Load management through the utilisation of VSDs on water transfer schemes
De Wet, Johannes Petrus
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South Africa is a water scarce country and due to this, large water transfer schemes were built to supply major parts of the country with raw and potable water. The Department of Water and Sanitation directly control some major water transfer schemes in South Africa, with some others being managed by regional water boards. Water transfer schemes are high energy consumers due to large pumps utilised to pump water over great distances with significant static head. With the current electricity situation in the country, Eskom invested in demand-side management interventions, among others, to ease the load on the electrical grid during peak hours. The pump stations that form part of water transfer schemes were identified by energy services companies as possible viable sites for the Eskom funded demand-side management interventions. A pump station that utilises Variable Speed Drive technology for pump control was identified for possible load management. The selected pump station supplies key water consumers such as Eskom and Sasol. Therefore, any water transfer deficit due to load management interventions must be avoided, making a load shift intervention the only viable option. To develop an optimised control philosophy that utilises the Variable Speed Drive technology, tests were conducted on the pump station. Data gathered from these tests was used for the verification of a simulation built to test the optimised control philosophy. The data was also used to calculate adjusted flow set points used as control inputs for the optimised control philosophy. From this it was concluded that the utilisation of Variable Speed Drives for load management on this large pump station is possible in this particular pump station. After the proposed strategy was simulated and optimised, control and maintenance constraints limited the implementation of the optimised strategy. The simulation however, indicated that an annual electricity cost savings of around R 3.3 million can be achieved. Due to these constraints, it was not possible to implement the load management initiative for a significant part of 2016, resulting in about half of the possible financial savings being lost. The optimised control philosophy was however, implemented on one operational high-lift pump set and three low-lift pumps. A daily peak period saving of 2.29 MW was achieved on the pump station with a daily cost saving of R10 000 during the high demand season. The transfer deficit due to the peak period cutback was successfully neutralised through an off-peak comeback load. The dam levels were kept at the required set point by matching the flow of the high and low-lift pumping stations. This was all achieved by only manipulating the speed of the pumps through the Variable Speed Drives, according to pre-calculated station flow set points. Load management through the utilisation of Variable Speed Drives on water transfer schemes is thus a viable demand-side management intervention. The optimised control philosophy can easily be incorporated into the existing control of pumping stations equipped with Variable Speed Drives.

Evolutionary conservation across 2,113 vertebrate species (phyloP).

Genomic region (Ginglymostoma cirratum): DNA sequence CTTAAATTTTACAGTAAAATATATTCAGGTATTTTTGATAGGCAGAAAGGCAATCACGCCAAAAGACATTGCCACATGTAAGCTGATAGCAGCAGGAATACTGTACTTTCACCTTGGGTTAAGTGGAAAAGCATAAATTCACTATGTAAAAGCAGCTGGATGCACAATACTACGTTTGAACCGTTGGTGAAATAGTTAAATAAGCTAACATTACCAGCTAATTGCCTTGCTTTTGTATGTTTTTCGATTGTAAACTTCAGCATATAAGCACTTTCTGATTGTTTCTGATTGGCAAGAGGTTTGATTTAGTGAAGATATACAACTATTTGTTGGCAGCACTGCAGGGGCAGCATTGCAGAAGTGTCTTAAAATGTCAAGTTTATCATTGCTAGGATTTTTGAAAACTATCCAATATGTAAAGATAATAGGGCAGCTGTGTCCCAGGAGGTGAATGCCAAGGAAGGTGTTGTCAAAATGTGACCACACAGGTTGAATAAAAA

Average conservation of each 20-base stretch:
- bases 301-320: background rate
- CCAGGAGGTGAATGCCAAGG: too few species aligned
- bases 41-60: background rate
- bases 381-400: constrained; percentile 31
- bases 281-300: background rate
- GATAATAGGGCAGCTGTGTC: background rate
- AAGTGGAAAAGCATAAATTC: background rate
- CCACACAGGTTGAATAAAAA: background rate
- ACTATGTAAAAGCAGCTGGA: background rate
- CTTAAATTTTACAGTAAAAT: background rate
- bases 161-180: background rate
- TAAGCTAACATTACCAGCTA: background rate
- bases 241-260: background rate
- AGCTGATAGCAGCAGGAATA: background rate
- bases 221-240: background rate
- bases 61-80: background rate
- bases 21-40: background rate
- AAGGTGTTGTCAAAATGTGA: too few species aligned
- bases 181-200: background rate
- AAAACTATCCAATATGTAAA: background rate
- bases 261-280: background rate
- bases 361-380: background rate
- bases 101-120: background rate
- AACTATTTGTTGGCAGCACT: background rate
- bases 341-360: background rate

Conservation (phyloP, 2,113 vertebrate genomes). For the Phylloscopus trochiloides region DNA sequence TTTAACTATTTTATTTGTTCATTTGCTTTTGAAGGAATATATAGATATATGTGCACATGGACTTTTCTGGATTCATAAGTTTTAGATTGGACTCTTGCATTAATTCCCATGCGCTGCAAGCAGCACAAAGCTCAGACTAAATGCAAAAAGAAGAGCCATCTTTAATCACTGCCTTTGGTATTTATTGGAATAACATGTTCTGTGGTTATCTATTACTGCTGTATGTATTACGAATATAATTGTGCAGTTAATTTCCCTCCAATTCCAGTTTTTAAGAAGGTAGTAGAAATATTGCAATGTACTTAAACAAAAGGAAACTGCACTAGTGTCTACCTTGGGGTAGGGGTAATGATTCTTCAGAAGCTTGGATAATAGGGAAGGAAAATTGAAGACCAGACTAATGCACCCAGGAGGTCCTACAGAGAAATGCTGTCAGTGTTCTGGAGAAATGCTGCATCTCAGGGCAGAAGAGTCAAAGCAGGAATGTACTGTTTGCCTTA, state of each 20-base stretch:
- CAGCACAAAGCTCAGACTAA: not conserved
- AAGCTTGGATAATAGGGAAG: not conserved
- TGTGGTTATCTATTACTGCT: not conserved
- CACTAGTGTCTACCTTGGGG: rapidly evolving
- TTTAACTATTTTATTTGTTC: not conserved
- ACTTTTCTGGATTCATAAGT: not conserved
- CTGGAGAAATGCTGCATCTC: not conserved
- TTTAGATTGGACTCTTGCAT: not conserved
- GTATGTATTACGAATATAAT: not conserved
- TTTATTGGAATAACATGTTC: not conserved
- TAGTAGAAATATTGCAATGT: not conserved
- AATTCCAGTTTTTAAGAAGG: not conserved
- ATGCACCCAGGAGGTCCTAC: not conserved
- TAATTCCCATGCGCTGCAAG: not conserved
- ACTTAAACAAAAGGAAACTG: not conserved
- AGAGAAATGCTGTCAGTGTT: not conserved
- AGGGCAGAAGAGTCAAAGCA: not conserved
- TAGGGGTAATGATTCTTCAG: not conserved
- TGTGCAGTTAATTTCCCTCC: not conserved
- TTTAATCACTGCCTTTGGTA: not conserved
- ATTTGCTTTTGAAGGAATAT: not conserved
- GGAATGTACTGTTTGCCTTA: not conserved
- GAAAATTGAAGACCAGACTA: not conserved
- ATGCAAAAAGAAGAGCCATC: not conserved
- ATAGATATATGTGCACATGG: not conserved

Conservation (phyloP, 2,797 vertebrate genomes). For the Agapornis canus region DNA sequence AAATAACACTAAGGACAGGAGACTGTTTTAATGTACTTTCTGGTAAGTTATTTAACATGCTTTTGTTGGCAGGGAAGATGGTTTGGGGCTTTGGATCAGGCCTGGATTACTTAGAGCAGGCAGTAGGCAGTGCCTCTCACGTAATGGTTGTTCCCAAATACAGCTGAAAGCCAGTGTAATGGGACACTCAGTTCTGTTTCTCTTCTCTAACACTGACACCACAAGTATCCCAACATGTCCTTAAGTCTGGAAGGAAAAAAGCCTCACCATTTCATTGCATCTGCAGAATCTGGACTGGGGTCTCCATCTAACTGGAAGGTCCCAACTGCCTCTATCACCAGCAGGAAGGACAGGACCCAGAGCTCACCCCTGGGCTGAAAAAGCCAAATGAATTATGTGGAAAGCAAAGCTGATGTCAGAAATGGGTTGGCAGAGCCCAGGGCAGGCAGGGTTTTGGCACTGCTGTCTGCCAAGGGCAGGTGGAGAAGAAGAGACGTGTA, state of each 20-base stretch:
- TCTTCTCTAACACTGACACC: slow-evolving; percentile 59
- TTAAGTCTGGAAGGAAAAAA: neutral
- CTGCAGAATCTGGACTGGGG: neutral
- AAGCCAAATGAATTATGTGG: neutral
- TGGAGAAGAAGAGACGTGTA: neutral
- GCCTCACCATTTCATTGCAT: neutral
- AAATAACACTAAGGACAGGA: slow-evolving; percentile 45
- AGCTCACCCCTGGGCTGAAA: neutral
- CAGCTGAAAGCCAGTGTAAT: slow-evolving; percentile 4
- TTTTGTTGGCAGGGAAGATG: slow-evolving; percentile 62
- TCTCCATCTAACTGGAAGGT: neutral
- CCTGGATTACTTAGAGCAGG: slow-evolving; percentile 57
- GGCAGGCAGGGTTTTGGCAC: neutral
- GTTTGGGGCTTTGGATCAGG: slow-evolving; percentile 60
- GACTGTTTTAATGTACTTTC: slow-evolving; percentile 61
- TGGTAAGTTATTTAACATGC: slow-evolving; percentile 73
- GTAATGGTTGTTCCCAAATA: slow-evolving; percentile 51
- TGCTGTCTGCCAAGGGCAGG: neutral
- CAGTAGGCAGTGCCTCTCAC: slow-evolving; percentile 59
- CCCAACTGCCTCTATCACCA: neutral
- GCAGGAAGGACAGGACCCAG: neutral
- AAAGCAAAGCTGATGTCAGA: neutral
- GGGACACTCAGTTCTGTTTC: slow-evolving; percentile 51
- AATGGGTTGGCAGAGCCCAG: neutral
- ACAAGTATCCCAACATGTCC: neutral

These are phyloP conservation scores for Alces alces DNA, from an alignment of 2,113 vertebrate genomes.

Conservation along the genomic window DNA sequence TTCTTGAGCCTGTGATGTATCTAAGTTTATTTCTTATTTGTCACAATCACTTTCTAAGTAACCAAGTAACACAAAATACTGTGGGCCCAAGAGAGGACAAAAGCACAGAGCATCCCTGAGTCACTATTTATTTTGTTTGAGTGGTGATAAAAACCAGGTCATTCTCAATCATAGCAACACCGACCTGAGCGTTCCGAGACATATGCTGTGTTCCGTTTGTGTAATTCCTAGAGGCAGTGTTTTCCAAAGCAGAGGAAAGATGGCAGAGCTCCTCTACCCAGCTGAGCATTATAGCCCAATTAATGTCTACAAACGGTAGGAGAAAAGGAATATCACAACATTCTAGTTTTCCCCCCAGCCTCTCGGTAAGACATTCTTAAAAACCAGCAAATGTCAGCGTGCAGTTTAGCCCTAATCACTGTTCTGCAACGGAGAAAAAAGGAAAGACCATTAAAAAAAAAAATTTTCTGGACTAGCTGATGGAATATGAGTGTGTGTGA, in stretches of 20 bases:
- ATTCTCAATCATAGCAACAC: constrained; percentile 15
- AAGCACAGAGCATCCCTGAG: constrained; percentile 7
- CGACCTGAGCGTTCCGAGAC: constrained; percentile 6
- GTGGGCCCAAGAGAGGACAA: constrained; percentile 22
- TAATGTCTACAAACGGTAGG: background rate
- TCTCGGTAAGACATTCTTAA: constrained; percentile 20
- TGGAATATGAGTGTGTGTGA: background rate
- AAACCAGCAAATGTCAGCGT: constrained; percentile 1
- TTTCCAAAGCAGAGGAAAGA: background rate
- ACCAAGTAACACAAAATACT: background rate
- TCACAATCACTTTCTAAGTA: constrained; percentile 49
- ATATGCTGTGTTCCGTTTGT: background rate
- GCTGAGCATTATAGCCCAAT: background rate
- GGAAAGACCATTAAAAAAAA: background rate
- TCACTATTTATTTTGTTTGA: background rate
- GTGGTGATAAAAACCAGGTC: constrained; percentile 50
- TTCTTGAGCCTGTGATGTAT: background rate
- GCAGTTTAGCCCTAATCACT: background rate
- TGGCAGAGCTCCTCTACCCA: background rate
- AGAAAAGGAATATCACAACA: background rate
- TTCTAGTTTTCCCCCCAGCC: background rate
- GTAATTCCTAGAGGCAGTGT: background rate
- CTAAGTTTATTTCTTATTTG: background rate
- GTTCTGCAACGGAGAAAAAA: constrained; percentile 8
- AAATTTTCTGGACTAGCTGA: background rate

- Engineering